Merlin’s Safe But His Problems Are Many
Ten days ago, two dogs arrived in Berkshire, having left behind a life of neglect and cruelty. Lacey and Merlin may have escaped the dark, tormenting place where suffering was all they knew, but they’ve brought with them many problems. The multiple physical and emotional injuries that have been inflicted during their years in the breeding industry will be with them both for some while yet.
I’ve been getting regular updates on them from the Diana Brimblecombe Animal Rescue Centre, and despite all their problems, both are sweet souls, slowly opening up to the DBARC team. Lacey’s surgery on her large, infected throat wound went well and she appears to be healing as expected. Merlin however has a worrying number of problems, and now the initial shock of hearing about these poor dogs has settled, I can share a few more details about Merlin for those who have been asking after him.
This week he underwent tests on his leg tumours, one of which is concerningly large. The veterinary team, together with Janet will decide on treatment as soon as results are available. There’s every chance amputation may be advised. As well as this, he had his first dental which revealed a mouth full of terribly worn down teeth, many of which needed removing. The pattern of damage to his teeth is highly suggestive of him repeatedly chewing on something hard and resistant, bars possibly in an attempt to get out of where he’d been kept for years. He’s likely to need further dental work in future.
His claws were severely damaged, again probably as a result of scrabbling to get out of where he was. When I was told this, a cold shiver ran through me as I imagined the poor boy shredding his frail but desperate body, hurting himself in vain, trying to free himself from his torment. His ears are badly infected, but should now respond to the treatment, relieving his obvious discomfort. He has severe dry eye, painful and left untreated for years which has badly affected his eyes. Merlin has another lump on his neck which may or may not be the same as his massive leg tumours, more will be known later. His skin is in a dreadful state with many sores. A lengthy treatment regime for parasites and skin care is well underway, and will be ongoing for quite a while yet.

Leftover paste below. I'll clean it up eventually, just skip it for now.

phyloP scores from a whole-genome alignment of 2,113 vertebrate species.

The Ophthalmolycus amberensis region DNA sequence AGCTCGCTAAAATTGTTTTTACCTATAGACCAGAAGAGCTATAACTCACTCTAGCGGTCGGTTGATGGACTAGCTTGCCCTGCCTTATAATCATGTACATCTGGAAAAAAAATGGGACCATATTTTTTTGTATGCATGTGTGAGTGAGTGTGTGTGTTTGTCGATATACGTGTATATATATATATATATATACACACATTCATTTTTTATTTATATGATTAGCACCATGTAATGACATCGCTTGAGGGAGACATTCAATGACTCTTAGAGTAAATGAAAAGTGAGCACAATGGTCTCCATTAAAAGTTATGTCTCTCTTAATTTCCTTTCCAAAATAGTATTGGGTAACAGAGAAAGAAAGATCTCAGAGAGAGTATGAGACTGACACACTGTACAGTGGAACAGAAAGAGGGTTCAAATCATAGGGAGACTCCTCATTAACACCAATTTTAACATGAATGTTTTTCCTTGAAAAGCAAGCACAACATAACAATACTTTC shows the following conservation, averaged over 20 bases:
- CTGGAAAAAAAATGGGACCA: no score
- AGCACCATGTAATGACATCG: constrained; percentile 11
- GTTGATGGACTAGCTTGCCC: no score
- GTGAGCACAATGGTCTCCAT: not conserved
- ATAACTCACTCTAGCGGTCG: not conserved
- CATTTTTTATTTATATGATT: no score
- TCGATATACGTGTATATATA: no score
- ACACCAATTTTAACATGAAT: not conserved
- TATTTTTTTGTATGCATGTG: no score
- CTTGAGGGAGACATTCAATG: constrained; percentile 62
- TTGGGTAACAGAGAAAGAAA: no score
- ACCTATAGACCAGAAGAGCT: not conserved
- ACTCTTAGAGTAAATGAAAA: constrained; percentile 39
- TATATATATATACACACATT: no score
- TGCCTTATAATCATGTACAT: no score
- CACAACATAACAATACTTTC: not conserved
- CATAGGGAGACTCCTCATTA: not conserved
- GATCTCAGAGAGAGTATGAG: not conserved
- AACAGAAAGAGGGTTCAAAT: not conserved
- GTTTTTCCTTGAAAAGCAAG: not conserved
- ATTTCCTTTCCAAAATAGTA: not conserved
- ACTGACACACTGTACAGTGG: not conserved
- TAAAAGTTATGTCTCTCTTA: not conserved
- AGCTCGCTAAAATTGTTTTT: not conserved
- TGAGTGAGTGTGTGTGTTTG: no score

But, despite all this awfulness, he’s a brave, compliant patient; he’s steadily trusting Julie, his main carer, gently coming forwards to her now rather than fearing human contact.
It’s taken me 24 hours to finish this update, as last night it was just a rage-driven diatribe against the industry that causes such suffering to innocent dogs. While it made me feel better to pour out my anger, it wasn’t publishable. Merlin deserves more respect than just my angry incoherent ramblings. He deserves people to know how he’s suffered in the nastiest, cruellest corner of the vast puppy breeding business. And he needs as much love and care as he can get. The DBARC team are ensuring he has this, plus everything else he requires so that his life can be his own, painfree, safe and the best possible from now on.
On Sunday we’ll be walking at West Wittering in memory of Susie-Belle, and thoughts of Merlin and Lacey’s pain will be at the forefront of my mind. Just as the wicked industry caused Susie-Belle such suffering, so it continues for thousands of others. And I’m eternally thankful for the kindness and compassion of the DBARC team.
If you would like to donate to Susie-Belle’s Memorial Fund, all of which will go towards the care of Merlin and Lacey, you can do so by clicking HERE